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Philadelphia Criminal Attorney > Reading Probate Attorney 

Reading Probate Attorney 

When a person dies, their estate must pass through probate. Navigating probate can be exhausting for a number of reasons, including that the administrator of the decedent’s estate may still be coping with feelings of grief and loss, and because probate is a technical legal process that is often confusing and draining. At the law office of van der Veen, Hartshorn, and Levin, our Reading probate attorneys can represent you during the probate process, allowing you to focus on other things in your life. Call us today to learn more.

What Is Probate? 

Probate is the court-supervised process of taking an inventory of the decedent’s estate, paying creditors, and then distributing remaining assets to beneficiaries. It’s important to note that regardless of whether or not a person has a will, their estate must pass through probate. The person who is responsible for navigating the probate process is the personal executor/administration of the estate, who is named in the decedent’s will. If no administrator has been named, then the court will appoint someone. The administrator will be responsible for inventorying estate assets, paying taxes and debts, and then distributing any remaining assets to the proper beneficiaries, as named by the will. If there is no will, then assets should be distributed per the state’s intestate succession law.

Assets that Pass Through Probate

While an estate must go through probate, not all assets within an estate are subject to the probate process. For example, assets that are exempt from the probate process in Reading include:

  • Assets held in a trust (the fact that assets that are held in a trust are exempt from the probate process is one of the primary reasons to consider creating a trust);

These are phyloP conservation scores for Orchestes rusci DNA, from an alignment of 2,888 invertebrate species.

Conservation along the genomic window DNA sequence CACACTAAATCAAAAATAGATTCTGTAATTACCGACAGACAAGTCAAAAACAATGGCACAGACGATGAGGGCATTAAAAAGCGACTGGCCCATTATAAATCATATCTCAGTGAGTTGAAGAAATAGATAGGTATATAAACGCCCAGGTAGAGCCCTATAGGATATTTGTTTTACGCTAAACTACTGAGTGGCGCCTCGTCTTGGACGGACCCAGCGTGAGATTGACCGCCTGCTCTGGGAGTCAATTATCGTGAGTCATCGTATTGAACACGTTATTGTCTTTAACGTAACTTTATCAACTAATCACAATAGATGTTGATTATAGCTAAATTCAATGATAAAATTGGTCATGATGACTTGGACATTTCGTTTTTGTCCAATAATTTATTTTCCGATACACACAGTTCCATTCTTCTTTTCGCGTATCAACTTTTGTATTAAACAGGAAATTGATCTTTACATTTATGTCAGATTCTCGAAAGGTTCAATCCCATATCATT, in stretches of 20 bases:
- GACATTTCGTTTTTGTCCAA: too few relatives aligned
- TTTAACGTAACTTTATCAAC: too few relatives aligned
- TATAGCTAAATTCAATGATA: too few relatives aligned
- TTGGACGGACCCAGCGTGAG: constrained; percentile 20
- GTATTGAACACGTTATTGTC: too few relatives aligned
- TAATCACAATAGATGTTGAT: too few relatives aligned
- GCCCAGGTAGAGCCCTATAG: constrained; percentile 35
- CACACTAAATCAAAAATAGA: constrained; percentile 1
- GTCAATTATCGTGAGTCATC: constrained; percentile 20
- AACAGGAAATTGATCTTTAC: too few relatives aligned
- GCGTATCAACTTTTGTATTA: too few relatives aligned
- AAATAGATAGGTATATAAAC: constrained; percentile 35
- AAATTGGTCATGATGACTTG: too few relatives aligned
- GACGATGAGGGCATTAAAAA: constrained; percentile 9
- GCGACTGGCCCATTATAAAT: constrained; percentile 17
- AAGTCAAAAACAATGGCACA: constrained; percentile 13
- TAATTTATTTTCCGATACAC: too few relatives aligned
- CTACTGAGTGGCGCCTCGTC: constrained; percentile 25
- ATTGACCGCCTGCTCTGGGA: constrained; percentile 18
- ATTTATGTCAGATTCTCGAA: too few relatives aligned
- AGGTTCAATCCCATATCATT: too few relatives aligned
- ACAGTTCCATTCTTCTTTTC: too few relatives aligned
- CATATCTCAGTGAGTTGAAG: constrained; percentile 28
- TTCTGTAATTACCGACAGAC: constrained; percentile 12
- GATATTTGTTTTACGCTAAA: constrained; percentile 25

• Assets for which a designated beneficiary has been named, such as a life insurance policy;
  • Assets that are held in joint tenancy with another person, such as a home with two names on the title;
  • Some wages and money held in bank accounts – in Pennsylvania, banks may release up to $10,000 to a beneficiary of a decedent without going through probate first. Amounts of money greater than this, though, will need to pass through probate.

It’s important to note that there is the regular probate process–which is longer and more tedious–as well as a simplified probate process. For estates valued at less than $50,000, a simplified probate process is possible.

Call Our Reading Probate Lawyers Today

When you have lost a loved one, the last thing that you want to think about is the probate process. Not only is this process complex, but it can also lead to disputes and conflict amongst beneficiaries. At the law offices of van der Veen, Hartshorn, and Levin, our Reading probate lawyers can provide you with representation and support. We can handle the entire probate process on your behalf and ensure that it’s executed efficiently and correctly. To learn more, please call our Reading probate lawyers directly today for the support you need.

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